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Seven more oligarchs sanctioned by UK
Roman Abramovich is one of seven Russian oligarchs sanctioned by the UK Government today.
The Government estimates his wealth at more than £9billion and notes his stakes in steel giant Evraz, Norilsk Nickel and ownership of Chelsea FC.
‘He is one of the few oligarchs from the 1990s to maintain prominence under Putin,’ a Government spokesman said.
The other oligarchs sanctioned today are:
- Oleg Deripaska: Estimated wealth of £2billion and a multi-million-pound Uk property portfolio. Subject to US sanctions since 2018. Has stakes in En+ Group, a major extractives and energy company which owns UC Rusal, one of the world’s major aluminium producers.
- Igor Sechin: Chief Executive of Rosneft, the Russian state oil company. The Government said he is ‘particularly close and influential ally of Putin’. Already sanctioned by the US and EU.
- Andrey Kostin: Chairman of VTB bank, the second largest bank in Russia. A ‘close associate of Putin’ who has ‘long supported Kremlin objectives through VTB Bank’. Net worth of £379 million. Already sanctioned by the US and EU.
- Alexei Miller: Chief executive of of energy company Gazprom. Served under Putin when autocrat was mayor of St Petersburg. Already sanctioned by the US.
- Nikolai Tokarev: President of the Russia state-owned pipeline company Transneft. Former KGB agent who served alongside Putin in East Germany. Already sanctioned by the US and EU.
- Dmitri Lebedev: Chairman of Bank Rossiya, which is ‘widely considered to be the Kremlin’s private bank’. Sanctioned by the US in 2016.
Lawyers branded ‘amoral’ in Parliament were this morning facing the reality of life without their lucrative Russian oligarch bankrollers – after the UK government froze their assets.
Seven enormously rich tycoons – including Chelsea owner Roman Abramovich – were hit with the powerful UK sanctions just after 9am.
It immediately paralysed some activities by the football club, with no new tickets able to be sold and his plans to sell the club thrown into confusion.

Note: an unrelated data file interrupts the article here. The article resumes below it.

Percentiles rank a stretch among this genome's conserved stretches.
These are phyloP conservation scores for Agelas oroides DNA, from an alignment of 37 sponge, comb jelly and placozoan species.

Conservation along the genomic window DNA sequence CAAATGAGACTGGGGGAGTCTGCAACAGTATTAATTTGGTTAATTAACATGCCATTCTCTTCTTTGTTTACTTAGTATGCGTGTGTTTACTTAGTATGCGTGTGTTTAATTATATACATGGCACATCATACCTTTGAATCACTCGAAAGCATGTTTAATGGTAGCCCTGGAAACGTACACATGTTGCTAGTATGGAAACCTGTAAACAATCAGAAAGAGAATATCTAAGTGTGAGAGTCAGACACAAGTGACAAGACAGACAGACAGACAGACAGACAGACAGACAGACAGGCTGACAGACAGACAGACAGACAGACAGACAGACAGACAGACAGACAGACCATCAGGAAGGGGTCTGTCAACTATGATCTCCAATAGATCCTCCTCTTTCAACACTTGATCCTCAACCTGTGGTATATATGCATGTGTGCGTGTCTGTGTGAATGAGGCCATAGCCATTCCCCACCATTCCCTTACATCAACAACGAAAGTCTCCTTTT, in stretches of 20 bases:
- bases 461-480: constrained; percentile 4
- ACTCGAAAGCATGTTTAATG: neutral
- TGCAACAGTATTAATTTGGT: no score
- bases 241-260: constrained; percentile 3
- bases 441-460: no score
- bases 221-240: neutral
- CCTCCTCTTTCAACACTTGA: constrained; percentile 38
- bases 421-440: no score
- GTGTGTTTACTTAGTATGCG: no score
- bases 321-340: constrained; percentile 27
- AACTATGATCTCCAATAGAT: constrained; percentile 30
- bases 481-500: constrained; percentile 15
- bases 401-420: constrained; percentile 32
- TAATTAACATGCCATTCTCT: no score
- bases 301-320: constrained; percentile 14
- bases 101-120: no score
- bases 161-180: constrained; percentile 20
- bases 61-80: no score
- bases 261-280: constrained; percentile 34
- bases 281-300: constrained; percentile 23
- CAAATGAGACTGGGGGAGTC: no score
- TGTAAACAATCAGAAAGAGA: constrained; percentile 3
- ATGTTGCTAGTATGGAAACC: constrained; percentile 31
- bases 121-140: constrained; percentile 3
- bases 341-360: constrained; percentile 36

But any thoughts the 55-year-old Russian billionaire or any of the remaining six could challenge the decision look extremely unlikely and previously untested.
The road to any appeal is fraught with problems, and Foreign Secretary Liz Truss has previously vowed sanctions were ‘legally watertight so that when we hit them, the hit sticks’.
If individuals do try to challenge the decision, it forces a government minister into carrying out a review.
Then if they do not overthrow the decision, the next option is a legal challenge in the courts which can also be extremely difficult.
People who have been sanctioned have to get a special licence from the Treasury to even pay their lawyers or any court fees.
Abramovich’s lawyers of choice are Harbottle & Lewis, who as recently as last month were sending legal letters stating he was not as risk of any sanctions.
They insisted: ‘Mr Abramovich has no responsibility or influence over the behaviour of the Russian State, or provides them with support, nor is he close to the Kremlin or connected to corruption.’
It means they will be presumably surprised to read the details of the UK Sanctions decision.
The Government document spells out: ‘Roman Arkadyevich Abramovich is a prominent Russian businessman and pro-Kremlin oligarch.
‘Abramovich is associated with a person who is or has been involved in destabilising Ukraine and undermining and threatening the territorial integrity, sovereignty and independence of Ukraine, namely Vladimir Putin, with whom Abramovich has had a close relationship for decades.
Roman Abramovich and unknown aides in London pictured outside court after a recent case
Lawyers Hugh Tomlinson QC and John Kelly were among those criticised in Parliament by MP
‘This association has included obtaining a financial benefit or other material benefit from Putin and the Government of Russia.
‘Abramovich has received preferential treatment and concessions from Putin and the Government of Russia.’
Harbottle & Lewis have not responded to requests for a comment from MailOnline on their client.
Last week four lawyers accused of helping Kremlin cronies since the Ukraine war were named in Parliament.
Tory MP Bob Seely said Vladimir ‘Putin’s henchmen’ had teamed up ‘with amoral lawyers’ from the UK during a debate on sanctions against the Kremlin and its allies.
Tory MP Bob Seely said Vladimir ‘Putin’s henchmen’ had teamed up ‘with amoral lawyers’ from the UK during a debate on sanctions against the Kremlin and its allies
Prime Minister Boris Johnson, watched by the Ambassador of Ukraine to the UK Vadym Prystaiko from the Public Gallery, during Prime Minister’s Questions in the House of Commons on Wednesday
He told the House of Commons the UK legal system had been corrupted by money from kleptocrats and accused lawyers of working on behalf of oligarchs to undermine freedom of speech and silence the Press.